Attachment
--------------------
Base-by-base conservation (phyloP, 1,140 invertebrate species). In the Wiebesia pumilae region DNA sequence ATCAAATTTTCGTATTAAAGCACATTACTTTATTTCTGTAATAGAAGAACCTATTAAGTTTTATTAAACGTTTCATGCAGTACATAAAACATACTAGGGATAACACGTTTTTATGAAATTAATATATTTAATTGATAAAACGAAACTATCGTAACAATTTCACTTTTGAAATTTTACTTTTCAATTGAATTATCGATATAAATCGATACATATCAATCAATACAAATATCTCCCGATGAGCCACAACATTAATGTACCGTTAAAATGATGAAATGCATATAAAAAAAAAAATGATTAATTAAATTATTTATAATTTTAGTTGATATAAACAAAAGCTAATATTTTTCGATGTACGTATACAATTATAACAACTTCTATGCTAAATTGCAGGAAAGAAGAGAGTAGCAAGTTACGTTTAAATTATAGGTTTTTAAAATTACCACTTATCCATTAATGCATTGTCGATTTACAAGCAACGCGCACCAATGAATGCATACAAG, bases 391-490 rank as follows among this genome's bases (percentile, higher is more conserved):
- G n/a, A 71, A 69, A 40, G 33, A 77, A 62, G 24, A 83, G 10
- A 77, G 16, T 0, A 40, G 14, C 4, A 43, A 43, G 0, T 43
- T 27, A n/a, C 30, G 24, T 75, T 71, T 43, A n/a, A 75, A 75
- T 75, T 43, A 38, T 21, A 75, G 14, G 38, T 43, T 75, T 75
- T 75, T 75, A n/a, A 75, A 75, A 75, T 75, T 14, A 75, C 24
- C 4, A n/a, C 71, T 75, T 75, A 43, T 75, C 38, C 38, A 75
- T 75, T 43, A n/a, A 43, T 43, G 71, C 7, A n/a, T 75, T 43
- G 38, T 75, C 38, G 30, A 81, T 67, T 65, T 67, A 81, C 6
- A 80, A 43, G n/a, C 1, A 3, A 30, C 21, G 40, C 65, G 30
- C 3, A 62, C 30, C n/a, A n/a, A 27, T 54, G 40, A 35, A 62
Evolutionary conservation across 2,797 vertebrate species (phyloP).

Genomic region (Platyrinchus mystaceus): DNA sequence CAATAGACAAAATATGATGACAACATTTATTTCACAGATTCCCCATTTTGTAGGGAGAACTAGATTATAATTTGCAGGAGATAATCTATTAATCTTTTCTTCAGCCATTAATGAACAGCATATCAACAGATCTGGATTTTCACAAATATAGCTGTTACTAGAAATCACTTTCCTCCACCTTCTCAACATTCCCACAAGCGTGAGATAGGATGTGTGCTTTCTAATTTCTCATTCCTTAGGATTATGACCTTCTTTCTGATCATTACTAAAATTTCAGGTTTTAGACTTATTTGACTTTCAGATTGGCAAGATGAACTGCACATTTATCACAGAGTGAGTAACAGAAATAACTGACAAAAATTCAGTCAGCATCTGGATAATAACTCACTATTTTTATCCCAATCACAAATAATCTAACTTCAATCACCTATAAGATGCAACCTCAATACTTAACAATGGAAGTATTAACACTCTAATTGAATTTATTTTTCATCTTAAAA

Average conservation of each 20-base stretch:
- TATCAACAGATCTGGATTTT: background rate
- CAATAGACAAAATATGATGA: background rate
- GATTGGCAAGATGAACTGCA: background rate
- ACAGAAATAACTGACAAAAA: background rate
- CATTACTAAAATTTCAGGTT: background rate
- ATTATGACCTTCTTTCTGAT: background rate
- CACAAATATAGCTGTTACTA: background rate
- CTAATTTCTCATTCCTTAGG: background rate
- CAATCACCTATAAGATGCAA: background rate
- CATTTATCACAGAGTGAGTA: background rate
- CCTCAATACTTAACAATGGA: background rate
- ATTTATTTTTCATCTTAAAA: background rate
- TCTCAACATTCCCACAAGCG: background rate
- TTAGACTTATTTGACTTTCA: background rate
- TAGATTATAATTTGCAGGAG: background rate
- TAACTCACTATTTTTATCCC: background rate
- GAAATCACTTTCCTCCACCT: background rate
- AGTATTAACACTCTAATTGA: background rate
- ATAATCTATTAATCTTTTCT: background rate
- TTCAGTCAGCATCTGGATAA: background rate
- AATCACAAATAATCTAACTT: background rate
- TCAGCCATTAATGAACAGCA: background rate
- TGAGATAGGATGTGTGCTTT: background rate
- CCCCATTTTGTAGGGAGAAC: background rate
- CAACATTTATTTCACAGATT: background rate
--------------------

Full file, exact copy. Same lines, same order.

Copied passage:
Base-by-base conservation (phyloP, 1,140 invertebrate species). In the Wiebesia pumilae region DNA sequence ATCAAATTTTCGTATTAAAGCACATTACTTTATTTCTGTAATAGAAGAACCTATTAAGTTTTATTAAACGTTTCATGCAGTACATAAAACATACTAGGGATAACACGTTTTTATGAAATTAATATATTTAATTGATAAAACGAAACTATCGTAACAATTTCACTTTTGAAATTTTACTTTTCAATTGAATTATCGATATAAATCGATACATATCAATCAATACAAATATCTCCCGATGAGCCACAACATTAATGTACCGTTAAAATGATGAAATGCATATAAAAAAAAAAATGATTAATTAAATTATTTATAATTTTAGTTGATATAAACAAAAGCTAATATTTTTCGATGTACGTATACAATTATAACAACTTCTATGCTAAATTGCAGGAAAGAAGAGAGTAGCAAGTTACGTTTAAATTATAGGTTTTTAAAATTACCACTTATCCATTAATGCATTGTCGATTTACAAGCAACGCGCACCAATGAATGCATACAAG, bases 391-490 rank as follows among this genome's bases (percentile, higher is more conserved):
- G n/a, A 71, A 69, A 40, G 33, A 77, A 62, G 24, A 83, G 10
- A 77, G 16, T 0, A 40, G 14, C 4, A 43, A 43, G 0, T 43
- T 27, A n/a, C 30, G 24, T 75, T 71, T 43, A n/a, A 75, A 75
- T 75, T 43, A 38, T 21, A 75, G 14, G 38, T 43, T 75, T 75
- T 75, T 75, A n/a, A 75, A 75, A 75, T 75, T 14, A 75, C 24
- C 4, A n/a, C 71, T 75, T 75, A 43, T 75, C 38, C 38, A 75
- T 75, T 43, A n/a, A 43, T 43, G 71, C 7, A n/a, T 75, T 43
- G 38, T 75, C 38, G 30, A 81, T 67, T 65, T 67, A 81, C 6
- A 80, A 43, G n/a, C 1, A 3, A 30, C 21, G 40, C 65, G 30
- C 3, A 62, C 30, C n/a, A n/a, A 27, T 54, G 40, A 35, A 62
Evolutionary conservation across 2,797 vertebrate species (phyloP).

Genomic region (Platyrinchus mystaceus): DNA sequence CAATAGACAAAATATGATGACAACATTTATTTCACAGATTCCCCATTTTGTAGGGAGAACTAGATTATAATTTGCAGGAGATAATCTATTAATCTTTTCTTCAGCCATTAATGAACAGCATATCAACAGATCTGGATTTTCACAAATATAGCTGTTACTAGAAATCACTTTCCTCCACCTTCTCAACATTCCCACAAGCGTGAGATAGGATGTGTGCTTTCTAATTTCTCATTCCTTAGGATTATGACCTTCTTTCTGATCATTACTAAAATTTCAGGTTTTAGACTTATTTGACTTTCAGATTGGCAAGATGAACTGCACATTTATCACAGAGTGAGTAACAGAAATAACTGACAAAAATTCAGTCAGCATCTGGATAATAACTCACTATTTTTATCCCAATCACAAATAATCTAACTTCAATCACCTATAAGATGCAACCTCAATACTTAACAATGGAAGTATTAACACTCTAATTGAATTTATTTTTCATCTTAAAA

Average conservation of each 20-base stretch:
- TATCAACAGATCTGGATTTT: background rate
- CAATAGACAAAATATGATGA: background rate
- GATTGGCAAGATGAACTGCA: background rate
- ACAGAAATAACTGACAAAAA: background rate
- CATTACTAAAATTTCAGGTT: background rate
- ATTATGACCTTCTTTCTGAT: background rate
- CACAAATATAGCTGTTACTA: background rate
- CTAATTTCTCATTCCTTAGG: background rate
- CAATCACCTATAAGATGCAA: background rate
- CATTTATCACAGAGTGAGTA: background rate
- CCTCAATACTTAACAATGGA: background rate
- ATTTATTTTTCATCTTAAAA: background rate
- TCTCAACATTCCCACAAGCG: background rate
- TTAGACTTATTTGACTTTCA: background rate
- TAGATTATAATTTGCAGGAG: background rate
- TAACTCACTATTTTTATCCC: background rate
- GAAATCACTTTCCTCCACCT: background rate
- AGTATTAACACTCTAATTGA: background rate
- ATAATCTATTAATCTTTTCT: background rate
- TTCAGTCAGCATCTGGATAA: background rate
- AATCACAAATAATCTAACTT: background rate
- TCAGCCATTAATGAACAGCA: background rate
- TGAGATAGGATGTGTGCTTT: background rate
- CCCCATTTTGTAGGGAGAAC: background rate
- CAACATTTATTTCACAGATT: background rate